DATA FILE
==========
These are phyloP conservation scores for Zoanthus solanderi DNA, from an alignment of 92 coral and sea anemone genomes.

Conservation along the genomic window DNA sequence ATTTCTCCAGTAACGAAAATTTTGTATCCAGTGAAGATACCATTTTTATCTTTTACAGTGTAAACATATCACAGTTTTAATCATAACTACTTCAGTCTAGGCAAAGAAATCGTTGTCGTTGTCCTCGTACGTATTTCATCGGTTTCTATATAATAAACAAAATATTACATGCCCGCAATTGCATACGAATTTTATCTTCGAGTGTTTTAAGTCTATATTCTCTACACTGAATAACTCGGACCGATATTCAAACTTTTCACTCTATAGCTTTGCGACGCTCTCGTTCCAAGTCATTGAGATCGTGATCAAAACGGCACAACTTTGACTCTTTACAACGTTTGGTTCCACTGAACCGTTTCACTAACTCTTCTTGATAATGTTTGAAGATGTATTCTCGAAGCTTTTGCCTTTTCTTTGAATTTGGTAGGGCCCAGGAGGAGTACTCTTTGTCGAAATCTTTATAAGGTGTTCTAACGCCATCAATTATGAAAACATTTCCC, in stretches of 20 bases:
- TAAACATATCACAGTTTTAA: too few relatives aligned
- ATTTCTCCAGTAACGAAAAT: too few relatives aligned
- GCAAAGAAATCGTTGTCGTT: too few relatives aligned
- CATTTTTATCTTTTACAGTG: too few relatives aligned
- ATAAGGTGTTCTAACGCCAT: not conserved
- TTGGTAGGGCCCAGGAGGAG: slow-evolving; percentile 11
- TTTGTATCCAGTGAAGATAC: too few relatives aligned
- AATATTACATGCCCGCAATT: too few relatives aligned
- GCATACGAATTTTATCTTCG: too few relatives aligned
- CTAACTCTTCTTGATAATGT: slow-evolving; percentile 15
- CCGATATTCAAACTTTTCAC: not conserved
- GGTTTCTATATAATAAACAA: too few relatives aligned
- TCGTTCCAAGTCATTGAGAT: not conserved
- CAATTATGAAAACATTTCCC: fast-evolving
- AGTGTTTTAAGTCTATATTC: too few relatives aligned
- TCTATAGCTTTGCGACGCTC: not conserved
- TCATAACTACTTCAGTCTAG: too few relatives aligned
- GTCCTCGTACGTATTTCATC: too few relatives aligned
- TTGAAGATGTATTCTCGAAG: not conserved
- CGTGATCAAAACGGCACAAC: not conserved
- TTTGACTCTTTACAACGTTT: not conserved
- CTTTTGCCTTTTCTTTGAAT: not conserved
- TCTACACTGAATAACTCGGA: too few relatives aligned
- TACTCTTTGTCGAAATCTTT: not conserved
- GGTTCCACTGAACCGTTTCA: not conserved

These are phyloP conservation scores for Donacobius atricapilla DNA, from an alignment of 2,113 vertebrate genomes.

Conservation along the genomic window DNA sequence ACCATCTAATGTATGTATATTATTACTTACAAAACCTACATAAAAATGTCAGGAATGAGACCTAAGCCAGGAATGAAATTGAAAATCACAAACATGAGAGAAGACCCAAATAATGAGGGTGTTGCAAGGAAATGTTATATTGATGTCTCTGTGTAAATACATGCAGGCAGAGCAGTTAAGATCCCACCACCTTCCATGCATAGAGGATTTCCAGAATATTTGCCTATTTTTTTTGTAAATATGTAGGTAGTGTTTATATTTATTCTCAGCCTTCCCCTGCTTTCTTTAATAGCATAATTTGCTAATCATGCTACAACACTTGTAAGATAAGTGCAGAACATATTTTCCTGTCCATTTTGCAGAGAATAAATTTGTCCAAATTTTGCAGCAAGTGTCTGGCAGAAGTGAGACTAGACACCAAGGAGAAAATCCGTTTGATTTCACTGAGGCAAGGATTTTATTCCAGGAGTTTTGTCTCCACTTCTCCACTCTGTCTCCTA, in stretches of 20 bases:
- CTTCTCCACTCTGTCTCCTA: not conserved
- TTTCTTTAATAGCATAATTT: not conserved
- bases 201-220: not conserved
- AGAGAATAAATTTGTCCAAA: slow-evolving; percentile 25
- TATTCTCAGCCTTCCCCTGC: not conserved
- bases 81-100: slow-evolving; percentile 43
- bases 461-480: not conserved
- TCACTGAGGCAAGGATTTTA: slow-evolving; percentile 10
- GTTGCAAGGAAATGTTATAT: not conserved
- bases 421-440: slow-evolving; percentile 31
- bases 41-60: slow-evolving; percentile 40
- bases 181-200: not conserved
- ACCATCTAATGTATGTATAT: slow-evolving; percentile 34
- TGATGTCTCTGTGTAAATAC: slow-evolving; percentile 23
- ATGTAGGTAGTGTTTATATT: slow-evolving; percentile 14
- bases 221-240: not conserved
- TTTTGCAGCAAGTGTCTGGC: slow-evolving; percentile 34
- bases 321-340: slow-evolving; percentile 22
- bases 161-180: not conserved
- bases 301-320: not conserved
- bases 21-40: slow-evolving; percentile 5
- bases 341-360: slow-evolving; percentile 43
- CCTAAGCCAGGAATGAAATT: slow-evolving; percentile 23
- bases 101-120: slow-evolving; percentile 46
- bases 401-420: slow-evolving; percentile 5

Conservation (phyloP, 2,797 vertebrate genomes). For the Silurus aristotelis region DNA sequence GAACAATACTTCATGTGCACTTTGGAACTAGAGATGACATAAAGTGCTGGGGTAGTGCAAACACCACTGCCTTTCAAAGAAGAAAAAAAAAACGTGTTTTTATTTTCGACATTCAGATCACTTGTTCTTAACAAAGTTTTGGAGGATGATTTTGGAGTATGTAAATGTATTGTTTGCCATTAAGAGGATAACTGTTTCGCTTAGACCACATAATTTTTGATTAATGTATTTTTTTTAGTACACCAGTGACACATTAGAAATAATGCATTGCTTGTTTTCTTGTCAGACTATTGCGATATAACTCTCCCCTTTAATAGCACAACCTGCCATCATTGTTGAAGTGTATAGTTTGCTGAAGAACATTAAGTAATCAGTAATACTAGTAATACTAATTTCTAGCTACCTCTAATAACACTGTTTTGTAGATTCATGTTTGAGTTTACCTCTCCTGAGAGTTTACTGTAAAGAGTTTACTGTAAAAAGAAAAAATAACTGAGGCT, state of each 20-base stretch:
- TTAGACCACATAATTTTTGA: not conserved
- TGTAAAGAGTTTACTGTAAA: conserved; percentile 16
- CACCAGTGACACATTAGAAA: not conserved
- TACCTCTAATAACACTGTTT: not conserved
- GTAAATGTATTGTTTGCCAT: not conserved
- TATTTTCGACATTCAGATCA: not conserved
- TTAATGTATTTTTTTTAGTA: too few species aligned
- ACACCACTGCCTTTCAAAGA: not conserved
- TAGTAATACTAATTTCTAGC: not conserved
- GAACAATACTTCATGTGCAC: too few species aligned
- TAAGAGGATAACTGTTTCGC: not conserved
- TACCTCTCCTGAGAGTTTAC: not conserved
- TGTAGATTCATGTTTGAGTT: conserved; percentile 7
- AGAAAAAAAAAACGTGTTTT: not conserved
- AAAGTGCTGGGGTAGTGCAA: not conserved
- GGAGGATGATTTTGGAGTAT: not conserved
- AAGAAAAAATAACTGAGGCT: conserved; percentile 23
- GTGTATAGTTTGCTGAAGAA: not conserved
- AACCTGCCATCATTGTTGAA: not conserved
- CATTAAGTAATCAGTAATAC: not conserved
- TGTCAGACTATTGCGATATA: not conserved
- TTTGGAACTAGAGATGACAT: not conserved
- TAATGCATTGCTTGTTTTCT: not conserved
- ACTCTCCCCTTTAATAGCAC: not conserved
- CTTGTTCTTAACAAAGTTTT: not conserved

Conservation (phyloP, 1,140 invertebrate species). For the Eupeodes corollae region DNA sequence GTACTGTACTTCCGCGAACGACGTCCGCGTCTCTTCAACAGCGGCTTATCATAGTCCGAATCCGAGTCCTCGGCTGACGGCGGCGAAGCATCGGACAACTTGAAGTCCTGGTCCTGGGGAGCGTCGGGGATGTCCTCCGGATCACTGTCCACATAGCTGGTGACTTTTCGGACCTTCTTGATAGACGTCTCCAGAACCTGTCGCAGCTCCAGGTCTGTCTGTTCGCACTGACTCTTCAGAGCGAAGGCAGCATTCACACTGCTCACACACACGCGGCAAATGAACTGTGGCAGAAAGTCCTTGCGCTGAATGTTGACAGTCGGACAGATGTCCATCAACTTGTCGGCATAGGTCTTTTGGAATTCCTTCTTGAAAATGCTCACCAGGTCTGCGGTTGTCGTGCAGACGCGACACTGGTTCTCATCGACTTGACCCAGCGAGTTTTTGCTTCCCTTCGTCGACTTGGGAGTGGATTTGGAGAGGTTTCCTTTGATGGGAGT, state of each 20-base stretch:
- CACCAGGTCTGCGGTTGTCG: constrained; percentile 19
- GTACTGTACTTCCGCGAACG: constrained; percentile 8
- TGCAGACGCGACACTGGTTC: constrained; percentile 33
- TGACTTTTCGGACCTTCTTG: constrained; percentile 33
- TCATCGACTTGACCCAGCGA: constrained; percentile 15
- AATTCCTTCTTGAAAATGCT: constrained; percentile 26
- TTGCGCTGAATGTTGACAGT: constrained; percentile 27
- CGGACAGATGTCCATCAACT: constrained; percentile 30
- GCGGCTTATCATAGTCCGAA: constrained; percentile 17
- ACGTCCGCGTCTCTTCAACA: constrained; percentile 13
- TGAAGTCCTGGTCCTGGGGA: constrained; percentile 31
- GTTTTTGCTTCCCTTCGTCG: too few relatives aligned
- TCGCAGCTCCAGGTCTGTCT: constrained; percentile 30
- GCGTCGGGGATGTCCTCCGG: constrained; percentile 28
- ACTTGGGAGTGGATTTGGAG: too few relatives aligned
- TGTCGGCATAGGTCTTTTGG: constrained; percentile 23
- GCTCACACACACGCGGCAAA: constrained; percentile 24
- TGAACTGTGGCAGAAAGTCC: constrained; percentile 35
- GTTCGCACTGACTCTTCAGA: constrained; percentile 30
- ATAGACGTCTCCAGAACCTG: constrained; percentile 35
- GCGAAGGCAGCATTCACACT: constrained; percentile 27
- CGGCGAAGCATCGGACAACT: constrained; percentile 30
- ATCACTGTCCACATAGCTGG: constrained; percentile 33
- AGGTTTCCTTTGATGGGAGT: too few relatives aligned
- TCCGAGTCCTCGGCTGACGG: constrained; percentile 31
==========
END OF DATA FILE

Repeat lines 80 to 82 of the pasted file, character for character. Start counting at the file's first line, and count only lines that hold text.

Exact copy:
- CTTGTTCTTAACAAAGTTTT: not conserved

Conservation (phyloP, 1,140 invertebrate species). For the Eupeodes corollae region DNA sequence GTACTGTACTTCCGCGAACGACGTCCGCGTCTCTTCAACAGCGGCTTATCATAGTCCGAATCCGAGTCCTCGGCTGACGGCGGCGAAGCATCGGACAACTTGAAGTCCTGGTCCTGGGGAGCGTCGGGGATGTCCTCCGGATCACTGTCCACATAGCTGGTGACTTTTCGGACCTTCTTGATAGACGTCTCCAGAACCTGTCGCAGCTCCAGGTCTGTCTGTTCGCACTGACTCTTCAGAGCGAAGGCAGCATTCACACTGCTCACACACACGCGGCAAATGAACTGTGGCAGAAAGTCCTTGCGCTGAATGTTGACAGTCGGACAGATGTCCATCAACTTGTCGGCATAGGTCTTTTGGAATTCCTTCTTGAAAATGCTCACCAGGTCTGCGGTTGTCGTGCAGACGCGACACTGGTTCTCATCGACTTGACCCAGCGAGTTTTTGCTTCCCTTCGTCGACTTGGGAGTGGATTTGGAGAGGTTTCCTTTGATGGGAGT, state of each 20-base stretch:
- CACCAGGTCTGCGGTTGTCG: constrained; percentile 19